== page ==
Jessica Neuwirth, Bettina Hager & The New Feminists Push For A New ERA


CNN gave a lengthy profile to Bettina Hager, the Washington, D.C. director of the ERA Coalition, and lawyer Jessica Neuwirth, and Representative Carolyn Maloney, who are heading up the new push for an Equal Rights Amendment to the US Constitution. The ERA fell three states short of passage in 1979, and would provide more ironclad protections for gender equality in the law and the workforce. Hager, Neuwirth, and Maloney are facing vocal opposition, but hope that the advent of social media activism will help to push the amendment through. [CNN]


SELF published a scare piece on the side effects of birth control today. It’s not to say that any of the information isn’t factual, but it is to say that it’s anecdotal. Plenty of women experience negative side effects of birth control (I did!), but the medical information provided in the article isn’t any more thorough or compelling than what the ads for birth control will tell you about potential side effects. If you’re going to make a medical decision, base it on a conversation with a competent medical professional, not on a fear-mongering clickbait-y article on the SELF website. [SELF]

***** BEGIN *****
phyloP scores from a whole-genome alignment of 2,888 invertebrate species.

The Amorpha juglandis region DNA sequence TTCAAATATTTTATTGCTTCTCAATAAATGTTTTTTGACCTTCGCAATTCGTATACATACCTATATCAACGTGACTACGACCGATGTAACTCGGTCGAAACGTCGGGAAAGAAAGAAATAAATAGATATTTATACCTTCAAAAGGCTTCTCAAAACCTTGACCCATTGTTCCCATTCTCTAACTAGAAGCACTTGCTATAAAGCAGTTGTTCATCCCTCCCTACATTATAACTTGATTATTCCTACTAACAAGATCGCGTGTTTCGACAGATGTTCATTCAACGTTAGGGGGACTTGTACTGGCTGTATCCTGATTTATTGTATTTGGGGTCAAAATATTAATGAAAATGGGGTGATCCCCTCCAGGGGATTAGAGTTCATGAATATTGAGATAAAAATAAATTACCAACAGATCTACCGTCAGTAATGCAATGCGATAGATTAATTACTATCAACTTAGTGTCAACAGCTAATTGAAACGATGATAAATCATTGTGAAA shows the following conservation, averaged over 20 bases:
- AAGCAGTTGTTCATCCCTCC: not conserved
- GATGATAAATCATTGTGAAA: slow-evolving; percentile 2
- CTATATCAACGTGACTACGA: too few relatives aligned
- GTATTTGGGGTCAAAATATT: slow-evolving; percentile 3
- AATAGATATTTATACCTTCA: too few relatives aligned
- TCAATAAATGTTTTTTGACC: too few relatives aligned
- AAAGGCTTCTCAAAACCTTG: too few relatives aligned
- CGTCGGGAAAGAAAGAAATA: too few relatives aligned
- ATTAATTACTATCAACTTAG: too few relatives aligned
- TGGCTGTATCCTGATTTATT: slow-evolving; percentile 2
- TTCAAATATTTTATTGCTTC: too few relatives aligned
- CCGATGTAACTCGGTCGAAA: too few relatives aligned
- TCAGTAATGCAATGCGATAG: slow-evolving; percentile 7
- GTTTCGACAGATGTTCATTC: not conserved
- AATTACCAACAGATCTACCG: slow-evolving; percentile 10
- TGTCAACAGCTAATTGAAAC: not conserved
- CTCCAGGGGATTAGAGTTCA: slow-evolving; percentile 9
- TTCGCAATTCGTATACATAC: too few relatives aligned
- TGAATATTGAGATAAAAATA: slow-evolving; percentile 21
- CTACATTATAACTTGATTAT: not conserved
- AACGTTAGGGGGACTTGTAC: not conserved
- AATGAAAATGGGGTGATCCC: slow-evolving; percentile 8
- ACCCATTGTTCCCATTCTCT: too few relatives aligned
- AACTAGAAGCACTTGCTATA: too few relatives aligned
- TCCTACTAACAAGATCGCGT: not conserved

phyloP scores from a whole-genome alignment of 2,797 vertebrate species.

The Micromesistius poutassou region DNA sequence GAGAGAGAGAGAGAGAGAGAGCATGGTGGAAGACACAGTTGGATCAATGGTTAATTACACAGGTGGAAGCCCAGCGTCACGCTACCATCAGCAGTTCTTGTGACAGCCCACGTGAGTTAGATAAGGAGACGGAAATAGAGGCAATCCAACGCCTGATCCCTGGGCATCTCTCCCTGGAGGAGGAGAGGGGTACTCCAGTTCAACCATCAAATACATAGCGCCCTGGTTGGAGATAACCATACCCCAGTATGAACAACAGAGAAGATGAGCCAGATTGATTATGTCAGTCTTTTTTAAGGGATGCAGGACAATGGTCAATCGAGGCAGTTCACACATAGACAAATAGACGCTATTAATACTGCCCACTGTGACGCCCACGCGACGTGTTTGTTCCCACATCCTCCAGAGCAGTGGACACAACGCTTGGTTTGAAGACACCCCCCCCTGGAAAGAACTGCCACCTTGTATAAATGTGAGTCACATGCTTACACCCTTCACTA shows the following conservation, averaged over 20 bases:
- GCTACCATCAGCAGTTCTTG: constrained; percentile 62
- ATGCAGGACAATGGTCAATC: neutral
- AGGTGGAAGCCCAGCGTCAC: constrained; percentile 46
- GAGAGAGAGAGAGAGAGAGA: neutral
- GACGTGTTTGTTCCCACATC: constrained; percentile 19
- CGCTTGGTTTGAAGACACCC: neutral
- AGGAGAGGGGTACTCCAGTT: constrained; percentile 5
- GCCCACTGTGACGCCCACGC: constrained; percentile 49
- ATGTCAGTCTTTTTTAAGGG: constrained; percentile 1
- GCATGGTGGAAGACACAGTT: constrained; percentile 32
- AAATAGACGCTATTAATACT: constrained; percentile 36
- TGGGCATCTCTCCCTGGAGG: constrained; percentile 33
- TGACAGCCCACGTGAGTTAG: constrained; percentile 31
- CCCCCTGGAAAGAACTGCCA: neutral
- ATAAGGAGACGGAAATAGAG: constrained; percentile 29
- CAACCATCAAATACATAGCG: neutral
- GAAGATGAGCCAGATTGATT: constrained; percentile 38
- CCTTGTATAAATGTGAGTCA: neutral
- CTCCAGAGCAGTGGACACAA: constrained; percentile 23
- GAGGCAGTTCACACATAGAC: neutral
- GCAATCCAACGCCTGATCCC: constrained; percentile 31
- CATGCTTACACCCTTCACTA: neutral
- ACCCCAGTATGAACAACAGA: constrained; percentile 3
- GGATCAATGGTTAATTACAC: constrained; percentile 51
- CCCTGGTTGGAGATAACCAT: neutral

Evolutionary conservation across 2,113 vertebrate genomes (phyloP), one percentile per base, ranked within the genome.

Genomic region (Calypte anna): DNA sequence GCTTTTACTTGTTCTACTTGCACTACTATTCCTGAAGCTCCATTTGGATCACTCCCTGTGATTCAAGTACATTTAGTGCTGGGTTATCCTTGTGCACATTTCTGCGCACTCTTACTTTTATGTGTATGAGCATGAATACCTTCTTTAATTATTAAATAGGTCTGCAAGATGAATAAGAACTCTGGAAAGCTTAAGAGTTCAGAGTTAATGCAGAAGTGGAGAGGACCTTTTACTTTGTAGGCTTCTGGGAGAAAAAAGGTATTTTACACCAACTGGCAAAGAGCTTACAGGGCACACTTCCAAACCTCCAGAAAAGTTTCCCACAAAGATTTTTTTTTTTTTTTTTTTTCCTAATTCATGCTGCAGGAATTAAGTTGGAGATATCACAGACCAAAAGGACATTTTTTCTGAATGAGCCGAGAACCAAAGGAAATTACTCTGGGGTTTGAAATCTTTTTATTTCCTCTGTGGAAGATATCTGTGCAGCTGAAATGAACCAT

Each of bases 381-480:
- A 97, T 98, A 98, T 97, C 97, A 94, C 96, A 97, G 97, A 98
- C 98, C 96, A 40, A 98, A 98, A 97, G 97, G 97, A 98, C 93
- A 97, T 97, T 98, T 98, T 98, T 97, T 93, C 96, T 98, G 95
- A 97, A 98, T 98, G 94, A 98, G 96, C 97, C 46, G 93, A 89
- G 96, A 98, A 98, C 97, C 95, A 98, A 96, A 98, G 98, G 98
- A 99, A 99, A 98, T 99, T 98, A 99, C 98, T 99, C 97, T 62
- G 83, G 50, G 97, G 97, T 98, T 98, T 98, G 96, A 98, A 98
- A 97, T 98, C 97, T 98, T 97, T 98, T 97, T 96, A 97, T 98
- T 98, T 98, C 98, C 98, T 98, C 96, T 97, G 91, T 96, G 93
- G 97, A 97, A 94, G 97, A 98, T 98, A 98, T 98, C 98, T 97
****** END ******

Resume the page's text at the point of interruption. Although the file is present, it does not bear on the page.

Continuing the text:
If you happen to live in or around Brooklyn, you can take a workshop on Britney Spears and her cultural influence, titled “Britney Spears: Goddess, Feminist Icon, Pop Priestess.” It’s run by two late-twenties fans who analyze Britney’s career through a feminist lens. Each workshop can only accommodate 12 people, but you can attend for the low price of $20, and it’s doing so well that it may be able to expand. [The Daily Beast]


British art group Blast Theory has developed a mobile game called Karen that simulates life coaching gone awry. As you play, the game adapts to the information you give it and starts to be able to guess information about you with apparently eery accuracy. Creator Matt Adams says that the game explores the idea that we’re making a “satanic bargain” when we give out our personal information online. It’ll be available April 16. [New York Times]

[Image via Getty]